Being green takes organization. It doesn’t just happen. If you want to do more than just pay lip service to being eco-friendly you have to make it a priority.
If we’re going to commit to doing our part for the environment and combating climate change we have to find time in our schedules to make green routines part of our daily lifestyle.
For instance, most of us compost in the warm weather months but how many of us actually shovel a path to our backyard composter in winter? It’s far easier to just toss food waste in the garbage.
Doing right by the environment takes discipline. It’s not always the easiest thing to do. It takes time, planning and focused effort.
Benjamin Franklin and Winston Churchill have both been credited to similar quotes about the failure to plan. Without a plan we’re essentially planning to fail. These men knew what they were talking about. Their success didn’t just happen.
So how do we make it happen? How do we put the environment front and centre in our lives? We start with what we want to do and then find the time to take action on a consistent basis.
Begin by saying no more often to stuff that isn’t as important so you can free up more time for what is.
Here are some ideas…
Buffer your time and car pool
Learn how to buffer your time better between activities so there’s room for things like carpooling or taking the bus instead of driving.
Reduce food waste by menu planning
Commit to reducing food waste and fuel by menu planning and trip chaining. Planning meals around what’s on special, searching out related recipes and scheduling them over the course of a week or month also saves money and time. It also means no more last minute trips to the grocery store or going through the fast food drive thru after work because you already know what’s for dinner (and lunches the next day).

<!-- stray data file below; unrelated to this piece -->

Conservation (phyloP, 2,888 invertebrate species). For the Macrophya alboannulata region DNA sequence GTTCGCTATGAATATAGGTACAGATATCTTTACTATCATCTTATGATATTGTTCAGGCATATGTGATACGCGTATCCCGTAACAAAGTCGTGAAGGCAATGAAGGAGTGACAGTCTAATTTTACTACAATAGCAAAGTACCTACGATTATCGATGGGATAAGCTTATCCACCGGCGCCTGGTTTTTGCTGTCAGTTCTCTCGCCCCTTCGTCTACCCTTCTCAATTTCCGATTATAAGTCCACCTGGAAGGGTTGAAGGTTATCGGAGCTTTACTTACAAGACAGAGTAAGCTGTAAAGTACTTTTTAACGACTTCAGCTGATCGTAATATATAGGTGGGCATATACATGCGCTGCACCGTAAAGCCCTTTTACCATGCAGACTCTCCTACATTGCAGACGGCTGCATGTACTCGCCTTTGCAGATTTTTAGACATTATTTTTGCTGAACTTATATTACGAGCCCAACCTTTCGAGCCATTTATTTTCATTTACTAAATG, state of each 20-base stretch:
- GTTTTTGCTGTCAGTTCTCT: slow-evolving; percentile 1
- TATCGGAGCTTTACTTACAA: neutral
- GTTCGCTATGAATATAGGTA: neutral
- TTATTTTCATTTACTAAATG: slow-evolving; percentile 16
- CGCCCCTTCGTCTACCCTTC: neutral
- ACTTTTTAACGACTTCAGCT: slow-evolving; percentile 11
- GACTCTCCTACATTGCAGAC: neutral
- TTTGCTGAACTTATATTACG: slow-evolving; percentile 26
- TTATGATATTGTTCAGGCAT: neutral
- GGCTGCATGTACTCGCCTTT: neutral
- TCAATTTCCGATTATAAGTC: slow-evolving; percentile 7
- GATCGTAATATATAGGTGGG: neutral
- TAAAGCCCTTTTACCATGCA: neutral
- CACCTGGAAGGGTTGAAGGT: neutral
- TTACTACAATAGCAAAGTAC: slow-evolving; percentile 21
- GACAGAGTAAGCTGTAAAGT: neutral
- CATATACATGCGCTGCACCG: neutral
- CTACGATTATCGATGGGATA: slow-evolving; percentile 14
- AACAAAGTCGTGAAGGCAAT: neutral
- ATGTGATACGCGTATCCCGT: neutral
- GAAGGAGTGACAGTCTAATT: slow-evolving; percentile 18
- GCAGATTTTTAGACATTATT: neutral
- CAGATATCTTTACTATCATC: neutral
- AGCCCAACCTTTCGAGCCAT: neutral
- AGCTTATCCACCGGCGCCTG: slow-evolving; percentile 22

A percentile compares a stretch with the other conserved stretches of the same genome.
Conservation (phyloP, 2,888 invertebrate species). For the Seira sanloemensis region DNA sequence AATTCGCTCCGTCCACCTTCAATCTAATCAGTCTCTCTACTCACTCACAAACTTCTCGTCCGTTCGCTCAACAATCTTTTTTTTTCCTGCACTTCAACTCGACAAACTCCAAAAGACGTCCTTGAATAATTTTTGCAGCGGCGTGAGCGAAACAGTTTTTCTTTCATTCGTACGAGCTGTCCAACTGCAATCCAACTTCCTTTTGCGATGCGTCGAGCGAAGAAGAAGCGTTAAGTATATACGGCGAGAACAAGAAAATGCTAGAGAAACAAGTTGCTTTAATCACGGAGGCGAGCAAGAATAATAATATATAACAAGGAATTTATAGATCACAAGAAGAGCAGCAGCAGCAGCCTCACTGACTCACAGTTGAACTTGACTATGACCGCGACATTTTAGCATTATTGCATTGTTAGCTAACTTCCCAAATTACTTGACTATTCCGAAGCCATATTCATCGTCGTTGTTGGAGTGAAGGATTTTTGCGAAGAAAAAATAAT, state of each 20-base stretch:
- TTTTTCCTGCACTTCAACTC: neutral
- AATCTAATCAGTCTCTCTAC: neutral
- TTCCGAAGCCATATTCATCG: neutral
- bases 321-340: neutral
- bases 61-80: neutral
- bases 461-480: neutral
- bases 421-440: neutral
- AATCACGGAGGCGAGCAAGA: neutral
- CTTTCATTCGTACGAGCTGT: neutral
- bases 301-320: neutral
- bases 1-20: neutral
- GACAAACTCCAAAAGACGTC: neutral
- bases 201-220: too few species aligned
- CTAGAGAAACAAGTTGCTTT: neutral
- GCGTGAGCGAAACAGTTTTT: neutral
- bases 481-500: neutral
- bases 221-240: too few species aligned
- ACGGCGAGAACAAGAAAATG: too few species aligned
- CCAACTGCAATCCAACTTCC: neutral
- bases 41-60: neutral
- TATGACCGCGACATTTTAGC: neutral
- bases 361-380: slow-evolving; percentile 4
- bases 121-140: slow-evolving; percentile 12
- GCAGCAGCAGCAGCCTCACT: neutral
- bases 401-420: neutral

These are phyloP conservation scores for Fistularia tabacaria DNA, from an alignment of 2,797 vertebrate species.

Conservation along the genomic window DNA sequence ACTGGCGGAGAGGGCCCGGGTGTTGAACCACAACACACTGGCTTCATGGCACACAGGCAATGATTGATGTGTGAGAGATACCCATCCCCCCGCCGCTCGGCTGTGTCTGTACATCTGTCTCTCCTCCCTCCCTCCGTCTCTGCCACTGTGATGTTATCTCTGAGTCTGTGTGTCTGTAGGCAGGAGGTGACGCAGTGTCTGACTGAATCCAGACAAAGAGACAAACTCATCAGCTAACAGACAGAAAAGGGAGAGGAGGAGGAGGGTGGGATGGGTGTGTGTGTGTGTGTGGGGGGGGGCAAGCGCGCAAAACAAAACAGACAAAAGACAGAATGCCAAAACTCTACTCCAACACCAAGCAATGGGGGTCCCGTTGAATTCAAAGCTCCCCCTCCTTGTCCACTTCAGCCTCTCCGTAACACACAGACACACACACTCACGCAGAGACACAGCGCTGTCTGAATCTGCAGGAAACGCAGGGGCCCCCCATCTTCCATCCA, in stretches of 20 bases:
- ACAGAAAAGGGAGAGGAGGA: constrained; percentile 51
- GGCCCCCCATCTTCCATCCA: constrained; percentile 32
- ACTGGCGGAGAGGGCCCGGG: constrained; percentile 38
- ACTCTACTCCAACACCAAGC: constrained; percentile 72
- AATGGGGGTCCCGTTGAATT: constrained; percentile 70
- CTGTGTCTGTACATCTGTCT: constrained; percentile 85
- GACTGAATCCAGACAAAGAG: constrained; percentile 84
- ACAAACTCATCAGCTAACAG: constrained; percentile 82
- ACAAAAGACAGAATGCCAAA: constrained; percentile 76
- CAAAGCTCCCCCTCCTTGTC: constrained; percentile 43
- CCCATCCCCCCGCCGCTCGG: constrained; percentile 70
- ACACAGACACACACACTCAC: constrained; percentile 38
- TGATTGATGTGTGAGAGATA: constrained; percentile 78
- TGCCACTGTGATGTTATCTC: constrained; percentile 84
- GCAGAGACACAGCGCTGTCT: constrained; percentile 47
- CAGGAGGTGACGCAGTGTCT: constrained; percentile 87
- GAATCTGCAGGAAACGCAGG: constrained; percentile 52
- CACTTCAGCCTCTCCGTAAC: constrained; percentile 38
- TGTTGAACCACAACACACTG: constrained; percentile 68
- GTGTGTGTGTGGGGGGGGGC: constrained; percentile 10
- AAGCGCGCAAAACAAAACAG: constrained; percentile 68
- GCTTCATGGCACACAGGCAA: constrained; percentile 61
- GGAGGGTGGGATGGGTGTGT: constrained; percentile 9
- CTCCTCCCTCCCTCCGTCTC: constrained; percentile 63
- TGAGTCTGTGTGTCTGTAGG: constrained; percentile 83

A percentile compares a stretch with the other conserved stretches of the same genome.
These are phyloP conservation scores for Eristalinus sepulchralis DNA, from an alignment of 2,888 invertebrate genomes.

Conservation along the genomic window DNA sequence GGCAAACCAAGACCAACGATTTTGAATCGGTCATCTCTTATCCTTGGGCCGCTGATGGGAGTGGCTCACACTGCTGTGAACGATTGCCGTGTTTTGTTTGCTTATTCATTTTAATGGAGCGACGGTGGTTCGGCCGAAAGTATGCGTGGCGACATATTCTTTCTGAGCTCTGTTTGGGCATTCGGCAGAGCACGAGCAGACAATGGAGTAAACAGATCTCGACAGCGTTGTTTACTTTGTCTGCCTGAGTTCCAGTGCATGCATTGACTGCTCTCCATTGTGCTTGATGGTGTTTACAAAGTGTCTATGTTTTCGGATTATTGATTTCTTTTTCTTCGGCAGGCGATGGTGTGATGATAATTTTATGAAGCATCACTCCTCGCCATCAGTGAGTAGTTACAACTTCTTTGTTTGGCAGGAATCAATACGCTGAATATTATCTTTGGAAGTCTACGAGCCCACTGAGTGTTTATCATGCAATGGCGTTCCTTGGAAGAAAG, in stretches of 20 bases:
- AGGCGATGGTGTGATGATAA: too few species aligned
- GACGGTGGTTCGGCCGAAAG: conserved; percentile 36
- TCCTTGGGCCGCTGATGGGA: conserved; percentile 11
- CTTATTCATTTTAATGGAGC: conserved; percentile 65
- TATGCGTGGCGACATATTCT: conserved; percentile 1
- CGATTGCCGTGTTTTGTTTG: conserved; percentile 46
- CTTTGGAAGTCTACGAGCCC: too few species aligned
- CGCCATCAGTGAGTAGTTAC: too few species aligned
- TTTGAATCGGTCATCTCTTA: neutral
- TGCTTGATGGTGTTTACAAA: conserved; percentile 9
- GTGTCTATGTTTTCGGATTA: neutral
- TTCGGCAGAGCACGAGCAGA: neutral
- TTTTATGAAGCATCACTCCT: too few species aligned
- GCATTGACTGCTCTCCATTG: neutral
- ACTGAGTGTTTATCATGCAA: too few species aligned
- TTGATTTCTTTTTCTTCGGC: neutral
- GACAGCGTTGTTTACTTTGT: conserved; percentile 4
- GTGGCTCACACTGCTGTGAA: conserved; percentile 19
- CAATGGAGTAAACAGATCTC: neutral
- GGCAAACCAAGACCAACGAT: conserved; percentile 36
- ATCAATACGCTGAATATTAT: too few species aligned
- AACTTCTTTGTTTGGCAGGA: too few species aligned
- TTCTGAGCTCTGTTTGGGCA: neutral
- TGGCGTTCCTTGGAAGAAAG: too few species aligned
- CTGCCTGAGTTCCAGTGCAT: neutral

Batch prep, slow cook and freeze more
Reduce your energy costs by planning more meals made in a slow cooker. Make two (or more) meals at once and freeze the extra. Or make a week’s worth of salads and soups in mason jars (ideal for times when family members can’t all sit down at the same time to share a meal). It’s takes only a few more minutes to make two of the same meal or different meals with similar ingredients.
Let’s go back to Benjamin Franklin for minute. He has been quoted as saying “For every minute spent in organizing an hour is earned.”
My best suggestion for getting better organized so you can become greener is to start with a family meeting. Get everyone in the family involved, big and small, and discuss ‘green’ actions as a family. Make a list of what you want to do, create a dialogue about why it’s important, create a plan and then figure out the best way to implement your routine action steps.
Better organizing your day-to-day is doable. It will take time to form positive green habits and your actions will need tweaking from time to time if they’re going to be sustainable but it is achievable.
One of the best ways to find more time in your schedule is to have a realistic estimate of how much time things you do on a regular basis take. Time yourself doing routine tasks like brushing your teeth, getting dressed in the morning (capsule wardrobes are ideal for speeding up the process) or commuting to and from work at peak times.
Timing yourself is not only great for scheduling purposes but it can be a real opener when it comes to the length of your showers and how much water you’re wasting. Trying to beat your previous shower time is a win win on many levels. Not only will you save more water but it will increase your morning efficiency and help you get up and out faster.
I could go on and on about all the things we can and should do on a regular basis in order take better take care of the planet we live on but I’ll stop here.
I welcome your feedback though about what you do to combat climate change and how you make time for your own personal green habits.